The Chalk Garden – Chichester Festival Theatre Until 16th June

★★★

Team Review by Sarah Miatt

Edith Bagnold’s 1955 play The Chalk Garden is well suited to Chichester Festival Theatre. Being set in East Sussex, the title comes from the unforgiving chalk soil of the area. As a play it tackles many issues that are still relevant today and, with a predominantly female cast, was in many ways ahead of its time.

This production, designed by Simon Higlett looked stunning. It is of course far easier to make a set very detailed when it is static and doesn’t have to be changed, but even taking this into account the detail of his set was one of the best I have ever had the joy to see. The sheer amount of detail in the light and airy garden room was astounding. It was littered with so many little ornaments and knick knacks and perfectly captured the faded grandeur of a bygone age as well as the bohemian nature of its owner.

Photo by Catherine Ashmore

Emma Curtis, as pyromaniac, problem teen, Laurel was wonderfully precocious and had a huge amount of childlike energy in her performance. Barely sitting still for a second she played up to all the other characters to try to desperately gain attention and affection. Her relationship with Matthew Cottle as Manservant, Maitland was particularly endearing. His performance was also full of energy with the stress and overwork visible in his face, voice and actions.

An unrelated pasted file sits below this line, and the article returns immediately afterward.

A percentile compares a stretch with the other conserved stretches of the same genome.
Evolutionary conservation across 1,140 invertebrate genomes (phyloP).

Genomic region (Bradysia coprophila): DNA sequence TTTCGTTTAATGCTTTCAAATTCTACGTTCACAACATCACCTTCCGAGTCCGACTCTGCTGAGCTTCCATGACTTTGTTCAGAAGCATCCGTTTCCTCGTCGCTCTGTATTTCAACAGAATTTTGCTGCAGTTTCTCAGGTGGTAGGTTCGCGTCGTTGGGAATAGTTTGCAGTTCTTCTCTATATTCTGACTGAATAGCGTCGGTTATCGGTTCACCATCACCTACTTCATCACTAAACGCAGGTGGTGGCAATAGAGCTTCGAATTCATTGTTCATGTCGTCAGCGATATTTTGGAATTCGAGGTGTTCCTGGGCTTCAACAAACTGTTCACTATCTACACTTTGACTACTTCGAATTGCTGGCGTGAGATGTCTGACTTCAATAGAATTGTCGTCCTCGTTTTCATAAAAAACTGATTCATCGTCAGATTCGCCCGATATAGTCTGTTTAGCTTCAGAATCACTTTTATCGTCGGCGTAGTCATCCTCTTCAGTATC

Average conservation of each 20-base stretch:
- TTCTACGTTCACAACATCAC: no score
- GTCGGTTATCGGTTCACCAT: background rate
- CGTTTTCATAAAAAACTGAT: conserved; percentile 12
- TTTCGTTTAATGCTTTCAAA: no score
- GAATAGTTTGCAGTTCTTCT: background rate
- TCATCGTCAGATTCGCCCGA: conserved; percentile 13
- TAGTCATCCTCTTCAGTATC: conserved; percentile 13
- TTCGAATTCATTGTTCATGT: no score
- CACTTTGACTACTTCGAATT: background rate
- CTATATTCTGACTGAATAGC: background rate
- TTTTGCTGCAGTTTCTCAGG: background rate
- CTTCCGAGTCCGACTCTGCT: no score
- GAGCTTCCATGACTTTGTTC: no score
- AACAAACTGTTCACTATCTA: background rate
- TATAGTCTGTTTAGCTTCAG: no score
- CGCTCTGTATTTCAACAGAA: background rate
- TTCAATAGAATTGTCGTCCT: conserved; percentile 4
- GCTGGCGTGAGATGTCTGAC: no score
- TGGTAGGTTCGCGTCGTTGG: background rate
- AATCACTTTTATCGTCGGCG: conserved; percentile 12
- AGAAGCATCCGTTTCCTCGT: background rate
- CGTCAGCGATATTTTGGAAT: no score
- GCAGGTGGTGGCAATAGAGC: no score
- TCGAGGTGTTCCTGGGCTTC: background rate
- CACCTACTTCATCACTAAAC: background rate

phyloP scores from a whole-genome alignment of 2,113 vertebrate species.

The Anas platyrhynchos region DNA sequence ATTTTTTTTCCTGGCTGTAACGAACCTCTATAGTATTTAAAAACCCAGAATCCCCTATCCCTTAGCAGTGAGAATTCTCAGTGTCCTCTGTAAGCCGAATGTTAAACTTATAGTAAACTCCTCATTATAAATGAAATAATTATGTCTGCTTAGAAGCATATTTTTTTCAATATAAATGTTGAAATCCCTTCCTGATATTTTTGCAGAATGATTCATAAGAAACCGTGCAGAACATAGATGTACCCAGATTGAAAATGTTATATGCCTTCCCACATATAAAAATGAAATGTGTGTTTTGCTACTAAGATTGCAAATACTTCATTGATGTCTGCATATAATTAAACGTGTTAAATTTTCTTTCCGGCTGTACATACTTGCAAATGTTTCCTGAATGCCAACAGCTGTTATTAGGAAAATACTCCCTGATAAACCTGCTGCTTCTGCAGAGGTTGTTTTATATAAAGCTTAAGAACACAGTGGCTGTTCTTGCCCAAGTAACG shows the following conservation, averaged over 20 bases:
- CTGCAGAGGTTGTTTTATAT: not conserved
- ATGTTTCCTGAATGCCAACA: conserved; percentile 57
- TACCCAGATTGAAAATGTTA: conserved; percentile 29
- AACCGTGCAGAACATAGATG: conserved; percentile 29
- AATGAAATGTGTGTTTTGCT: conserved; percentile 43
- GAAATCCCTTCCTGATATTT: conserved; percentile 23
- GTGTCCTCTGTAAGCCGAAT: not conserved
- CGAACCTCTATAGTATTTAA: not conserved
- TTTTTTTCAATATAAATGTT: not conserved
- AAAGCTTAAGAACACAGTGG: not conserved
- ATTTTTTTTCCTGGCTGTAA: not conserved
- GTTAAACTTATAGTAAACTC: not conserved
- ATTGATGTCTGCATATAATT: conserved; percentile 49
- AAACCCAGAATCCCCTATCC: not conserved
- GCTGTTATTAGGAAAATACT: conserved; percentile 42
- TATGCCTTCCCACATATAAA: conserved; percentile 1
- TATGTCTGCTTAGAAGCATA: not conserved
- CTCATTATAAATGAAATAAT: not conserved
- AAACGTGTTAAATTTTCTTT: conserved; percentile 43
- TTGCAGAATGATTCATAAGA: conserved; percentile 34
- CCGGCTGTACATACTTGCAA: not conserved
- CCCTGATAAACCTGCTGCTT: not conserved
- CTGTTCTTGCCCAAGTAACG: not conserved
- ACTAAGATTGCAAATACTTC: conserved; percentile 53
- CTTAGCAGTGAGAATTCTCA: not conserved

Photo by Catherine Ashmore

Amanda Root was very staid, calm and reserved as newly employed companion, Miss Madrigal. Her performance was very consistent until she let go all of her frustrations right at the end of the play where it skyrocketed. It is perhaps more the script than the performance but it would have been nice to see this emotion slowly increase throughout the play. Finally, as the lady of the house  Mrs St Maugham, Penelope Keith simply shone. She was bohemian, stubborn and wily and completely owned the stage. As a true veteran of the English stage and screen, she was everything one would expect, and more.

This play is funny and thought-provoking in equal measure but, until the end of the play when everything comes to a head with a bang, is lacking something. However it is visually stunning to look at and has some extremely impressive performances from a talented and very well rehearsed cast.

You can see The Chalk Garden at Chichester Festival Theatre until 16th June.

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